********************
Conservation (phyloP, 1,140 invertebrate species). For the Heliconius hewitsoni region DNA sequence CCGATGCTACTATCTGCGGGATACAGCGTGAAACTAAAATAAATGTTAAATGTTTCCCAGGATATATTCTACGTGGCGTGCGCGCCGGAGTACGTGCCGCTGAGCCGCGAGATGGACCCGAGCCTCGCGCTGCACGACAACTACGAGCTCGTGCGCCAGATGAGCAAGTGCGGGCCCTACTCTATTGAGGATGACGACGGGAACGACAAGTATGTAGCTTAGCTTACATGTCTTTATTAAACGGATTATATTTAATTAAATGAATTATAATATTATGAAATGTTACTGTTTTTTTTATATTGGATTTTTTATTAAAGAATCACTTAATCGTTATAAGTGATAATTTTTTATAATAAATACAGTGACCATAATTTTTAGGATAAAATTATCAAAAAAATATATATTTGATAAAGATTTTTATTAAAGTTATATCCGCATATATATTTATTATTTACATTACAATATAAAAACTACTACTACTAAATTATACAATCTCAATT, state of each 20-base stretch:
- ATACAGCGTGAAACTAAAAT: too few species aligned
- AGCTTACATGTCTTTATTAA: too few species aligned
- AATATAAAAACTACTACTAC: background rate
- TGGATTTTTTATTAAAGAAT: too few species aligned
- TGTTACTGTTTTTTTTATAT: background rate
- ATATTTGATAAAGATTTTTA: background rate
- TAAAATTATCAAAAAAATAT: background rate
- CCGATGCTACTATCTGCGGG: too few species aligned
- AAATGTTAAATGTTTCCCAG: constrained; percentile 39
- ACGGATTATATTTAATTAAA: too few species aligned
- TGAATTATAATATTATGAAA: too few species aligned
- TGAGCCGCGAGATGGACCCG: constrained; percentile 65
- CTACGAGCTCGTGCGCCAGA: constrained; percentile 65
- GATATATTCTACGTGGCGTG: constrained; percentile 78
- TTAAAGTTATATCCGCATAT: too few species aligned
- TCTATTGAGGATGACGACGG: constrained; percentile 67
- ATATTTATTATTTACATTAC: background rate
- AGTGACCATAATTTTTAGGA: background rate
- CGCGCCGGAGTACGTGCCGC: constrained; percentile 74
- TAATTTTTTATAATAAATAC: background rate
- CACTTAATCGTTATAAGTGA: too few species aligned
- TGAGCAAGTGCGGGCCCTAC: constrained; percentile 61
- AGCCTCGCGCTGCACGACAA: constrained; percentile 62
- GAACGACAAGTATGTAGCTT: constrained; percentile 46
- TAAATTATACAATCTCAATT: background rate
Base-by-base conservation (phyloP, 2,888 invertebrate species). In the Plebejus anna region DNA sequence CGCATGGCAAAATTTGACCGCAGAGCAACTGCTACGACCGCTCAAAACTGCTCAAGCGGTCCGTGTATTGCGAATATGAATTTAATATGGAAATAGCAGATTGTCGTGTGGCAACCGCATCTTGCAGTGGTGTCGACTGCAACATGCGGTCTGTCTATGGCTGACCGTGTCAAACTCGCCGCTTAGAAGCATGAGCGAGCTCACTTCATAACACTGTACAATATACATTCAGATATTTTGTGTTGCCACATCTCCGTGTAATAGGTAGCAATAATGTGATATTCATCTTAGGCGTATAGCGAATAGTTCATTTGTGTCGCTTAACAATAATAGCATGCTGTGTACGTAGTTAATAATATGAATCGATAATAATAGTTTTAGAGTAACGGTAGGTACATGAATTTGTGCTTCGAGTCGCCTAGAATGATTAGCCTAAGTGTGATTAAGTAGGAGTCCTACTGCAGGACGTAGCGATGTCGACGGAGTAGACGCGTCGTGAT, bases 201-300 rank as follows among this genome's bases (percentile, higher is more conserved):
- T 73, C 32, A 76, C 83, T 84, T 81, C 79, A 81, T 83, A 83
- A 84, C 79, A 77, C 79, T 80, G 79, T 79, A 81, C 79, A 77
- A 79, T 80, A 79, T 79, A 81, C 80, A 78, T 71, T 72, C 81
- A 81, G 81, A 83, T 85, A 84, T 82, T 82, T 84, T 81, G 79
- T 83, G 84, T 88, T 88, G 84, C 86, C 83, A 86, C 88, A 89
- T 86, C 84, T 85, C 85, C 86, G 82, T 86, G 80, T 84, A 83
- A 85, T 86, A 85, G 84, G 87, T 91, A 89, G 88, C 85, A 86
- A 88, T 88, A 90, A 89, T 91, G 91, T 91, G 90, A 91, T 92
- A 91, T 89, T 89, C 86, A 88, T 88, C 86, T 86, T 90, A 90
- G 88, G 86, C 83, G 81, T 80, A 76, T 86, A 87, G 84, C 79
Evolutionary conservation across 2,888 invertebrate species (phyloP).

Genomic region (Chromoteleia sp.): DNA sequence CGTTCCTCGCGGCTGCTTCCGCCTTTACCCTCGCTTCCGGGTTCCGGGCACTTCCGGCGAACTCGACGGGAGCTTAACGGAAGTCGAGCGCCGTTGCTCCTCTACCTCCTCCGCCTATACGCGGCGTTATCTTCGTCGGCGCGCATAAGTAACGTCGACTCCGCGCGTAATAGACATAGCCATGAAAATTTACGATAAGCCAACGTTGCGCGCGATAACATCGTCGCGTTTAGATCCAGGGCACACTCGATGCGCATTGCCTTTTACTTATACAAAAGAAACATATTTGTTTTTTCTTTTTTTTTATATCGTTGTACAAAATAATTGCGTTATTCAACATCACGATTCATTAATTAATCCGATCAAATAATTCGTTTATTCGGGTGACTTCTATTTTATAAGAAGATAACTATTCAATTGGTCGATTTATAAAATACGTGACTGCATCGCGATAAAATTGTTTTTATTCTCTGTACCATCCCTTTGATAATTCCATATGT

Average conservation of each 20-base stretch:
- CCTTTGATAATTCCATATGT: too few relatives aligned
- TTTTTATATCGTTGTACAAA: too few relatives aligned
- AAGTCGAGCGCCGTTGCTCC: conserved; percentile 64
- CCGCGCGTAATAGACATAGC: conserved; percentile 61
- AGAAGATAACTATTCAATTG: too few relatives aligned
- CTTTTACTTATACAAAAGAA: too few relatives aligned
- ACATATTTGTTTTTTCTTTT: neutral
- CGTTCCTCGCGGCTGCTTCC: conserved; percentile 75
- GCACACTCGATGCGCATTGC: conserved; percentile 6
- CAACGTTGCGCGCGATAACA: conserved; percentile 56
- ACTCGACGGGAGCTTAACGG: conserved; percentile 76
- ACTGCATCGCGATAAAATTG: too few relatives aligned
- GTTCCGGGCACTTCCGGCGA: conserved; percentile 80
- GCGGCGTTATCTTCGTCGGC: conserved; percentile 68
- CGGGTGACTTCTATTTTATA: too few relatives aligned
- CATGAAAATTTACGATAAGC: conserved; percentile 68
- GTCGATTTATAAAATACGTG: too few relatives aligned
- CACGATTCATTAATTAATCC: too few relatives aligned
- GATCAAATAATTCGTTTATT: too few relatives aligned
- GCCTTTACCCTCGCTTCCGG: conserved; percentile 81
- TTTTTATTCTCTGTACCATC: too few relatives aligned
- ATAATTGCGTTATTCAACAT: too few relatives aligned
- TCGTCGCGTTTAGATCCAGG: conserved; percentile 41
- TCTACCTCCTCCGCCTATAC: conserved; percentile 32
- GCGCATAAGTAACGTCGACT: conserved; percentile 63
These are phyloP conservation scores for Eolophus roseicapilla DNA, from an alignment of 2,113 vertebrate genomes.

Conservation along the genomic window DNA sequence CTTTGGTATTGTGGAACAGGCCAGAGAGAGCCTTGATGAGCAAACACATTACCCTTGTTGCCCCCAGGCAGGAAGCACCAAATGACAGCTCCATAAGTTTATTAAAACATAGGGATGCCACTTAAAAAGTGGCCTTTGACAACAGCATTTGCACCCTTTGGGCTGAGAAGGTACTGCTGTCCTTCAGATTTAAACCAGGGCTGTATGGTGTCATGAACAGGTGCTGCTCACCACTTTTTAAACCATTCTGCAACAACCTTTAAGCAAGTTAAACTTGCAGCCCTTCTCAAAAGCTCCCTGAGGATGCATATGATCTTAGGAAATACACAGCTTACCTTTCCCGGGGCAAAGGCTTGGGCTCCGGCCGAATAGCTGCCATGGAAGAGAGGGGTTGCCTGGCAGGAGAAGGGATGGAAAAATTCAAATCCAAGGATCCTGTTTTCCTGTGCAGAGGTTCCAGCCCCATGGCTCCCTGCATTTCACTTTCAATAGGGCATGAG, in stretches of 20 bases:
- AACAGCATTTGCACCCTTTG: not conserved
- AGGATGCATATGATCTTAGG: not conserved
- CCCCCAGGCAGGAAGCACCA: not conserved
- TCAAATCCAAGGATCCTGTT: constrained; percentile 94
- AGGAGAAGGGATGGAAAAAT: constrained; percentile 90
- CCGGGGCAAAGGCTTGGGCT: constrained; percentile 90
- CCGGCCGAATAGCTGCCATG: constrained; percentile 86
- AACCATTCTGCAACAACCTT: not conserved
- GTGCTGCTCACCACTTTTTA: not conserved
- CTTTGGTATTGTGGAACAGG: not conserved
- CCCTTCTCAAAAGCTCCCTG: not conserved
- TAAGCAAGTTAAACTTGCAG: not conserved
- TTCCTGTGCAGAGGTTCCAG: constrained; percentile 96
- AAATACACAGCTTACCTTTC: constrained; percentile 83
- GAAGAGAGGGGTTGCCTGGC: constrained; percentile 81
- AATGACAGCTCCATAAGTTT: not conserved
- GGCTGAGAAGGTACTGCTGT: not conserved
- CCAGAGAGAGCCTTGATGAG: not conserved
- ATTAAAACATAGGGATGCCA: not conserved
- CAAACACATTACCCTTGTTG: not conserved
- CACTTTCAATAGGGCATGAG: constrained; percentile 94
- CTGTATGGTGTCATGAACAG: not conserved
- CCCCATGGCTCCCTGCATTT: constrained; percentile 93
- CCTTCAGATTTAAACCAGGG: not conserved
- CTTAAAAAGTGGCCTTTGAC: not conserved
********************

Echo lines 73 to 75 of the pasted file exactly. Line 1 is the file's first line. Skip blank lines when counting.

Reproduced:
- CCGGGGCAAAGGCTTGGGCT: constrained; percentile 90
- CCGGCCGAATAGCTGCCATG: constrained; percentile 86
- AACCATTCTGCAACAACCTT: not conserved